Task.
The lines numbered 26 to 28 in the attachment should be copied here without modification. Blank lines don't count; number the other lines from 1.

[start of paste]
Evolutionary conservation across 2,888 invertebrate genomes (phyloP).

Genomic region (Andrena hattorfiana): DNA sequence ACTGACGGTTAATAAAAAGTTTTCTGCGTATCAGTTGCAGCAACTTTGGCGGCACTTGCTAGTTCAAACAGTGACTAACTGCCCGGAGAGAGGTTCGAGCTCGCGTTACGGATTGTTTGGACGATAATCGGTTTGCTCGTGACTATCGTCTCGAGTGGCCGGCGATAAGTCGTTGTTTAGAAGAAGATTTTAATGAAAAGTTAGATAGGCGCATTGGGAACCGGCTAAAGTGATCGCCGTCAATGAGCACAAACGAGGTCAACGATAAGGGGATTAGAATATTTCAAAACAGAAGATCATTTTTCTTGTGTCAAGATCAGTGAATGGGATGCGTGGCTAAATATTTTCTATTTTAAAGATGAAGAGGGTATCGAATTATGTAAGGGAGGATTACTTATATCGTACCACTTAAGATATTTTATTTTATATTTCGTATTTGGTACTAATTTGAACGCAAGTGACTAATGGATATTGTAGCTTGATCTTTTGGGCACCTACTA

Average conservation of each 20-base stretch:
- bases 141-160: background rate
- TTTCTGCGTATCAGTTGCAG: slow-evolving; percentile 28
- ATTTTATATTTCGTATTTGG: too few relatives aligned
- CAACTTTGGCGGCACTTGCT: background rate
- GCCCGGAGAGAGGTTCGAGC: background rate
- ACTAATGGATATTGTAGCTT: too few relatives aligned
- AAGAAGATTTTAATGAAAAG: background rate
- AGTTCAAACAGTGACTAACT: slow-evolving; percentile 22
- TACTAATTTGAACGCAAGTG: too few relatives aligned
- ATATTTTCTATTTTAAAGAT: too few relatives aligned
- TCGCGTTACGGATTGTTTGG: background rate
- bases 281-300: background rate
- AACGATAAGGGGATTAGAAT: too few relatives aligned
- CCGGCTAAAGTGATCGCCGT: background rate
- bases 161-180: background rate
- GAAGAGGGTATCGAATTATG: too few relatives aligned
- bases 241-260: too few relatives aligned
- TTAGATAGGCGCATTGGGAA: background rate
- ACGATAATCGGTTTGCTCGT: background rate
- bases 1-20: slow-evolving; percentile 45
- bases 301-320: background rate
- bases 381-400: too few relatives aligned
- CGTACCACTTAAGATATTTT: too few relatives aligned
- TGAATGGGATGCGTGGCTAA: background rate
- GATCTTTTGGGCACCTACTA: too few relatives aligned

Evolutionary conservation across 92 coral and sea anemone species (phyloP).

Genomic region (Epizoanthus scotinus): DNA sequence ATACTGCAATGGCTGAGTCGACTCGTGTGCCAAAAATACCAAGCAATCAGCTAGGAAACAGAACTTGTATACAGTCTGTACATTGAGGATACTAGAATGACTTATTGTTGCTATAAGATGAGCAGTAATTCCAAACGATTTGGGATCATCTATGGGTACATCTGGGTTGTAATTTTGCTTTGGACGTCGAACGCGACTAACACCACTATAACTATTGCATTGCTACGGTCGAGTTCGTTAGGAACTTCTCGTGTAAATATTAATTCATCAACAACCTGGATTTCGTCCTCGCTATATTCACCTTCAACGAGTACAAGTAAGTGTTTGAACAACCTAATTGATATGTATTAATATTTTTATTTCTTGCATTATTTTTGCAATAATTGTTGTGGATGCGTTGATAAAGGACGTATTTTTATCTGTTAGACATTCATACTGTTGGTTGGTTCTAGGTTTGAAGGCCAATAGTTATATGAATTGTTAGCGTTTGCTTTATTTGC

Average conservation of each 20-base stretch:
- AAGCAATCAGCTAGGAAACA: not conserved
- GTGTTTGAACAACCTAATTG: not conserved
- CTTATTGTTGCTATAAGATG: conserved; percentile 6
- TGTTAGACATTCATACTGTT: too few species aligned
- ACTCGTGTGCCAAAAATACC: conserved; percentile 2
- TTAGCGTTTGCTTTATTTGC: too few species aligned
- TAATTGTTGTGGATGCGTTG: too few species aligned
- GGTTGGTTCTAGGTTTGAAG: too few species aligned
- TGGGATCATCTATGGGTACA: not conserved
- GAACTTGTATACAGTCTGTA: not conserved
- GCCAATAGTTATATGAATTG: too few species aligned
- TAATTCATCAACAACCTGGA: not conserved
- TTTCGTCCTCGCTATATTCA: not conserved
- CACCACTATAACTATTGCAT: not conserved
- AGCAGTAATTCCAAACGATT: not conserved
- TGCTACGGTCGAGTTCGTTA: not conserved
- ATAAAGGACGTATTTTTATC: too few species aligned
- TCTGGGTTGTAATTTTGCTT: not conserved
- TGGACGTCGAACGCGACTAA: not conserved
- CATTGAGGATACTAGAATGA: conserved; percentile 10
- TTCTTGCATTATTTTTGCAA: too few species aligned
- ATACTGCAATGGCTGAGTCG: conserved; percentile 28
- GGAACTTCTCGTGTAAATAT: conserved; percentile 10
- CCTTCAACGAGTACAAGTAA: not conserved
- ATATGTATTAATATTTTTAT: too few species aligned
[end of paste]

- CGTACCACTTAAGATATTTT: too few relatives aligned
- TGAATGGGATGCGTGGCTAA: background rate
- GATCTTTTGGGCACCTACTA: too few relatives aligned